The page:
EDIT: Btw - This has come up quite a few times from other posters, too:

    http://www.thescienceforum.com/viewt...er=asc&start=0
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  12. #11  
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    I understand how our eyes work and no i do not see swirly lines. It pours down fast like very tiny minuscule rain. I have to look at the light source in my peripheral vision to see it better. White backgrounds are easiest for me to see it. It will pour down like tiny rain from the light source. If there are a lot of colors around the color backgrounds seem slower than the white and then the colors will make it pour from every direction and not a stream like the source.
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  13. #12  
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    I would guess that there is some sort of issue in the firing of your cone receptors, and/or the signals they are sending to the cortex and how those get interpreted.
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    I like your satirical humor, but no I am not on drugs. I only wish that it was so that way i had an excuse. No I do not walk around like this. I have to concentrate on what i am looking at in order for it to happen. My eyesight is 20:15 in one eye and 20:20 in the other.
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  15. #14  
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    Quote Originally Posted by mauriecb
    I like your satirical humor, but no I am not on drugs.
    Wait, what? I implied no such thing.


    Quote Originally Posted by mauriecb
    My eyesight is 20:15 in one eye and 20:20 in the other.
    Your visual acuity is not relevant to the suggestion I made.
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  16. #15 Re: What is light? 
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    Quote Originally Posted by mauriecb
    That's a good question to ask. I know one thing is for certain that I can observe. If I stare at a white wall with a good light source, I can actually see particles raining down on the wall. To me it looks like rain of very fine particles hitting the wall at a great speed. Some people will say I am full of you know what or I am lying, but this is not the case. I have benn able to do this since a child and I am a grow man. maybe I have unique vision. I do not know, but I do know that I can see the particles raining down.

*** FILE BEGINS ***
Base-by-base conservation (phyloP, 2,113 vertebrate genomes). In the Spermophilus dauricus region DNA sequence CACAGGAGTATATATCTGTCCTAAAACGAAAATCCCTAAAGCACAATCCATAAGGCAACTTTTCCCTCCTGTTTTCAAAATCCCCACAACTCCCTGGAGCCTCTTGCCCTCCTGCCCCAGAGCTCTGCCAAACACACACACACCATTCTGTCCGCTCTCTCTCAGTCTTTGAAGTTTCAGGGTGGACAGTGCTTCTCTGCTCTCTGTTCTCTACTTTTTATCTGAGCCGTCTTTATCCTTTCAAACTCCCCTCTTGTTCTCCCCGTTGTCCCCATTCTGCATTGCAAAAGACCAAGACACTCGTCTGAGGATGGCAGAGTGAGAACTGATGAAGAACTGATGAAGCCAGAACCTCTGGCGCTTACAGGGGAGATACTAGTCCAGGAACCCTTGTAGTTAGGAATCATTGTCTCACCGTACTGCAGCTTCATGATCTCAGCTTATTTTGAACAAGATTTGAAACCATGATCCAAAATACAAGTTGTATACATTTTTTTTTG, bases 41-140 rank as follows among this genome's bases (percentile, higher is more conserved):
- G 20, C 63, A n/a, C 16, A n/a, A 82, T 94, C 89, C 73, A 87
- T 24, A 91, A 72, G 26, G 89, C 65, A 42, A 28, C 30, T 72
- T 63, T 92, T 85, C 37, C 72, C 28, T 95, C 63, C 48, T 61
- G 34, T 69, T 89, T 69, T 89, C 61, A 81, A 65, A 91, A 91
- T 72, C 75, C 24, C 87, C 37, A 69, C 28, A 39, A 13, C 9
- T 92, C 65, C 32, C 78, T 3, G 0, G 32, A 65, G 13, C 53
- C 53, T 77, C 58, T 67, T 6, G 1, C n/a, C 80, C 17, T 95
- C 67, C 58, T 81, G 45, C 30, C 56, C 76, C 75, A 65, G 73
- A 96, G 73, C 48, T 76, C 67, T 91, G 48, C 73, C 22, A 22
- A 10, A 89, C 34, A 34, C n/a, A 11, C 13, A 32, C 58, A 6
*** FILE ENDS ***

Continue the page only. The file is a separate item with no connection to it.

So what is it exactly?
    Blood cells of blood flowing over your retina. (It's a normal visual effect, so don't worry)
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  17. #16  
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    Who says I am worried? So its Okay for you to believe in Black holes, but not Okay for you to see what's in front of you? You sure you are ready for science?
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  18. #17  
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    No matter how you cut it, you will be wrong about the thing you see being photons. Alternative (but still less plausible) possibilities could be that you're seeing fluctuations in the light source itself, or points where the light cancels itself, or rayleigh scattering as the higher frequency portion of the white light bounces off some of the air it is passing through.

    Here's a link for that last thing: http://en.wikipedia.org/wiki/Rayleigh_scattering

    Anyway. Whether it's a problem with your eyes, or an interesting phenomenon that you are seeing, you need to keep an open enough mind to accept that your first hypothesis (that you're seeing photons move) is almost certainly wrong, and move onto another theory. Don't accuse the rest of us of being closed minded if you're the one who has jumped to a conclusion and wont' let go of it.